| Genesis | Exodus | Leviticus | Numbers | Deuteronomy | Joshua | Judges | Ruth |
| 1 Samuel | 2 Samuel | 1 Kings | 2 Kings | 1 Chronicles | 2 Chronicles | Ezra |
| Nehemiah | Esther | Job | Psalms | Proverbs | Ecclesiastes | Song of Solomon |
| Isaiah | Jeremiah | Lamentations | Ezekiel | Daniel | Hosea | Joel | Amos | Obadiah |
| Jonah | Micah | Nahum | Habakkuk | Zephaniah | Haggai | Zechariah | Malachi |
| Tobit | Judith | Additions to Esther | Wisdom of Solomon | Ecclesiasticus | Baruch |
| Letter of Jeremiah | Prayer of Azariah | Susanna | Bel & the Dragon | 1 Maccabees |
| 2 Maccabees | 1 Esdras | 2 Esdras |
| Matthew | Mark | Luke | John | Acts | Romans | 1 Corinthians | 2 Corinthians |
| Galatians | Ephesians | Philippians | Colossians | 1 Thessalonians | 2 Thessalonians |
| 1 Timothy | 2 Timothy | Titus | Philemon | Hebrews | James | 1 Peter | 2 Peter |
| 1 John | 2 John | 3 John | Jude | Revelation |
The tale of Bel and the Dragon forms chapter 14 of the Book of Daniel. It is believed by some scholars to have been written in the late 2nd century BC and accounted apocryphal in Protestant Bibles. The chapter is formed of three independent narratives, which place the culture-hero Daniel at the court of Cyrus, king of the Persians: "When King Astyages was laid to rest with his ancestors, Cyrus the Persian succeeded to his kingdom." There Daniel "was a companion of the king, and was the most honored of all his Friends" (14:1).
The narrative of Bel (14:1–22) is a folk tale ridiculing worship. In it, the king asks Daniel "Do you not think that Bel is a living god? Do you not see how much he eats and drinks every day?" Daniel proves through a ruse that the sacred meal of Bel is actually consumed at night by the seventy priests and their wives and children, who entered through a secret door when the temple's doors were sealed. The priests and their wives and children are killed, and Daniel is permitted to destroy the idol of Bel and the temple. This version has been cited as an ancestor of the "locked room mystery".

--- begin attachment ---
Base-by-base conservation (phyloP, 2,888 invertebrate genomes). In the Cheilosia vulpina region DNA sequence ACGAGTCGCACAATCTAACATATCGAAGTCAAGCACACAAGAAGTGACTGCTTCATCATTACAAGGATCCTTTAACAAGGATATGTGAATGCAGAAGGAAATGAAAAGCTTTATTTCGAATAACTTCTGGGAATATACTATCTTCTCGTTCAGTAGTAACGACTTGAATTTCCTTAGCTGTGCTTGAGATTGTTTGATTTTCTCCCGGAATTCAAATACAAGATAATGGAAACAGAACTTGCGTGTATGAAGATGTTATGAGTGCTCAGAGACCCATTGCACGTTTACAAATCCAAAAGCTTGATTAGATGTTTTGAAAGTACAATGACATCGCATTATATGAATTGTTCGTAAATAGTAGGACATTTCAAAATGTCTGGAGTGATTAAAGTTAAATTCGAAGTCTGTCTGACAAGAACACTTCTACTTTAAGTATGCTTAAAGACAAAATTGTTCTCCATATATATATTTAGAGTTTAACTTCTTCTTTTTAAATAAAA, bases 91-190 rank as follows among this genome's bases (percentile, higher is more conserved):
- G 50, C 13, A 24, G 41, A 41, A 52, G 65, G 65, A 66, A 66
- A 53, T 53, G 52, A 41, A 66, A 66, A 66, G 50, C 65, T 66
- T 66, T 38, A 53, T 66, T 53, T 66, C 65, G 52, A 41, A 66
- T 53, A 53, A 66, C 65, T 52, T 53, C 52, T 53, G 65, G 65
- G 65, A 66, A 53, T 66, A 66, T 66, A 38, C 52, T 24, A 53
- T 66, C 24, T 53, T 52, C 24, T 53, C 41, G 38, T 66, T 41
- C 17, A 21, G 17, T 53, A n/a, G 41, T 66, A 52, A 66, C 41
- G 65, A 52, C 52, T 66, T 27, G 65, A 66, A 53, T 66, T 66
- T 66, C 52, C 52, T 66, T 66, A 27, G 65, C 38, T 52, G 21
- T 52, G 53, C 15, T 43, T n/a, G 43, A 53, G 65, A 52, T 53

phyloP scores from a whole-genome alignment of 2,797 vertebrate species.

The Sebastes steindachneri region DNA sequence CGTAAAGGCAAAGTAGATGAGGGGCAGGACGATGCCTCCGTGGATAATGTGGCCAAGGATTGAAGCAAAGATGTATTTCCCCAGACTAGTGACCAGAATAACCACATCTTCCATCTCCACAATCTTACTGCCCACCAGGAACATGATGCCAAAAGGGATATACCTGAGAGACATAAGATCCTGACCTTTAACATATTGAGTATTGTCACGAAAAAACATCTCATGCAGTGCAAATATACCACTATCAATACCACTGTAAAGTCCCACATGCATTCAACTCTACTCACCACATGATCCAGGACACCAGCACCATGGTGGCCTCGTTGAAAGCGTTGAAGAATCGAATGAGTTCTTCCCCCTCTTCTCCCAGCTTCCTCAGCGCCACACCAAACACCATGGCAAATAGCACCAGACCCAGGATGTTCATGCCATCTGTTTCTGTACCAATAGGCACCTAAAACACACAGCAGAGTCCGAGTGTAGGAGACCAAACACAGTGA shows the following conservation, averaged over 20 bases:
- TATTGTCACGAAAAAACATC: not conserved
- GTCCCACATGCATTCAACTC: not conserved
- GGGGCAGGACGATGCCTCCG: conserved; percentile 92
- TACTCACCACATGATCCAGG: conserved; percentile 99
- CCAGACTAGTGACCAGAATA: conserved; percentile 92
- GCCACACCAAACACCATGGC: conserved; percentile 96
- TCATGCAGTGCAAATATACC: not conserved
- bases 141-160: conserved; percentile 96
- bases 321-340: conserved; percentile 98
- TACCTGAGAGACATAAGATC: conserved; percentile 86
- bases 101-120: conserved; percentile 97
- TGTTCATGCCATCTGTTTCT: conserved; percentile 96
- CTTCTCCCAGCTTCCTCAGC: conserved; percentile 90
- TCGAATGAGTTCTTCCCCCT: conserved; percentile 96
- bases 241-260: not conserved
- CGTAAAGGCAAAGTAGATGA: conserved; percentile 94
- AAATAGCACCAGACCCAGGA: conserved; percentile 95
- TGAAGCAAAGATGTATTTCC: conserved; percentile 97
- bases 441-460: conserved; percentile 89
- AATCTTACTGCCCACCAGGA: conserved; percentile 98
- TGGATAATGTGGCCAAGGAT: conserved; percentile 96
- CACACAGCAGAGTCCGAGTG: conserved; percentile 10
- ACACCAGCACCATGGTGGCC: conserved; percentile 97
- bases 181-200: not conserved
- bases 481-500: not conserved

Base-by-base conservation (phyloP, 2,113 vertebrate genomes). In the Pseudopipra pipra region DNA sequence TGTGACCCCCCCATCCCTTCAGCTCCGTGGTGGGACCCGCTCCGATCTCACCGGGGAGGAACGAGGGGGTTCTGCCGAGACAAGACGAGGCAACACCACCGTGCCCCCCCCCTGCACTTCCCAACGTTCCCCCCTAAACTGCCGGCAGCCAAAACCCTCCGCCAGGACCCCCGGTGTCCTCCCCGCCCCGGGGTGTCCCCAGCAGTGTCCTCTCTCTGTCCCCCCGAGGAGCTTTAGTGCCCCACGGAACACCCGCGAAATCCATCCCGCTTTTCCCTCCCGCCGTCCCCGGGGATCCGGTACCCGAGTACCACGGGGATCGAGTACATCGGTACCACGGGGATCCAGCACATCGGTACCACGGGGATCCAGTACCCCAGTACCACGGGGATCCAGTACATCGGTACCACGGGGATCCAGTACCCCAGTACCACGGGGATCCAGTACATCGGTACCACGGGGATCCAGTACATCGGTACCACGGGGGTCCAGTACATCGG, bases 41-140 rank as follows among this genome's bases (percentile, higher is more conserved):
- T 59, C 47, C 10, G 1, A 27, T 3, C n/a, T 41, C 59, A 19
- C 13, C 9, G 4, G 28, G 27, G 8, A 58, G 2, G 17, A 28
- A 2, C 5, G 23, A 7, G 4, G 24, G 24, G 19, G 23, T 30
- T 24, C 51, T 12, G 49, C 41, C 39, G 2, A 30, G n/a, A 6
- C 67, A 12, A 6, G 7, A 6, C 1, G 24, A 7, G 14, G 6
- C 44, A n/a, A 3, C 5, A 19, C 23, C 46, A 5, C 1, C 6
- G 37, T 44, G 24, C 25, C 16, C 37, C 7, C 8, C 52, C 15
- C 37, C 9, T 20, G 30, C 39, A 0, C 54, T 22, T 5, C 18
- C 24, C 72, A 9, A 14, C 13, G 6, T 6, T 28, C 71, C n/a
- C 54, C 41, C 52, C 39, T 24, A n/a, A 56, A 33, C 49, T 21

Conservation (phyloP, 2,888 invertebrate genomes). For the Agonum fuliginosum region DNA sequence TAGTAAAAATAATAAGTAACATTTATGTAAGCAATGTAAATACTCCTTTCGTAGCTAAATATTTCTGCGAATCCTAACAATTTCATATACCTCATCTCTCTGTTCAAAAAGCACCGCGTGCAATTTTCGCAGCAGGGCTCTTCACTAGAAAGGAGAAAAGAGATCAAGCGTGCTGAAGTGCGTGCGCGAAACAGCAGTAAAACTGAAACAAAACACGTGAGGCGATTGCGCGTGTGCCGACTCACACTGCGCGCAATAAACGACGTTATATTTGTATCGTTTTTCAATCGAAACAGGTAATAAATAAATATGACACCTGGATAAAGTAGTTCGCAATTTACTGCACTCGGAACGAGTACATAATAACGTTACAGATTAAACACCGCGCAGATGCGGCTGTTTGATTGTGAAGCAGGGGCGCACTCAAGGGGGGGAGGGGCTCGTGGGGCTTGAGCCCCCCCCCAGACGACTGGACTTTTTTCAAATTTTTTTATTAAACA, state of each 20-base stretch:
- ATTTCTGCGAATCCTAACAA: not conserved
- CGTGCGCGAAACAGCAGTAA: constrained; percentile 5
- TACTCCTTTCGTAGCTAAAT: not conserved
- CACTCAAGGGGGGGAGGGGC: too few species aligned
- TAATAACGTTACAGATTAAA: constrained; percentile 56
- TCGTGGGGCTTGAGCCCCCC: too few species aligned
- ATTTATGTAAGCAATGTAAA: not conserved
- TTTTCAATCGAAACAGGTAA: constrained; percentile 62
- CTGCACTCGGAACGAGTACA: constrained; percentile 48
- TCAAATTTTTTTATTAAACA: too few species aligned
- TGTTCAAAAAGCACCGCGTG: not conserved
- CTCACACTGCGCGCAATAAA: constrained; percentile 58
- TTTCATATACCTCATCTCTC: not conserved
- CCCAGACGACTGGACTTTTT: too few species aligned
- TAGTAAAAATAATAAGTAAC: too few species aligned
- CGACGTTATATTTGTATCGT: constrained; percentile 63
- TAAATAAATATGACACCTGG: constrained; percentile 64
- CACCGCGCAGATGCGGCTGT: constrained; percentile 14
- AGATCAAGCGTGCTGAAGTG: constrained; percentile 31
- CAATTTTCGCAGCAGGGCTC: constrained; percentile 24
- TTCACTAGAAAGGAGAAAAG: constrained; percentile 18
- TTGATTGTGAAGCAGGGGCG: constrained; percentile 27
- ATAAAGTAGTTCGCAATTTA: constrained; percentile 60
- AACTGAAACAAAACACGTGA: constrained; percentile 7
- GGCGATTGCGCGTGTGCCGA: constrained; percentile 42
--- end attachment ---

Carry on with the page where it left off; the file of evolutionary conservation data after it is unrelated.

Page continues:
In the brief companion narrative of the Dragon (14:23–30), "there was a great dragon, which the Babylonians revered." In this case the supposed god is no idol, but not all that eats is divine: Daniel slew the dragon by making cakes of pitch, fat and hair. The dragon ate them and burst open. Now the Babylonians were indignant. "The king has become a Jew; he has destroyed Bel, and killed the dragon, and slaughtered the priests," they said, and demanded that Daniel be handed over to them.
The third narrative (14:31–42), Daniel in the Lions' Den, is apparently Daniel's 1st or 2nd trip. It has been made into a consequence of the preceding episode, but the Septuagint precedes it with the notice: "From the prophecy of Habakkuk, son of Jesus, of the tribe of Levi." Daniel remained unharmed in the den with seven lions, fed by the miraculous transportation of the prophet Habakkuk. "On the seventh day the king came to mourn for Daniel. When he came to the den he looked in, and there sat Daniel! The king shouted with a loud voice, "You are great, O Lord, the God of Daniel, and there is no other besides you!" Then he pulled Daniel out, and threw into the den those who had attempted his destruction, and they were instantly eaten before his eyes." Some have suggested that the Daniel in Bel and the Dragon is different than that of Daniel 1-13.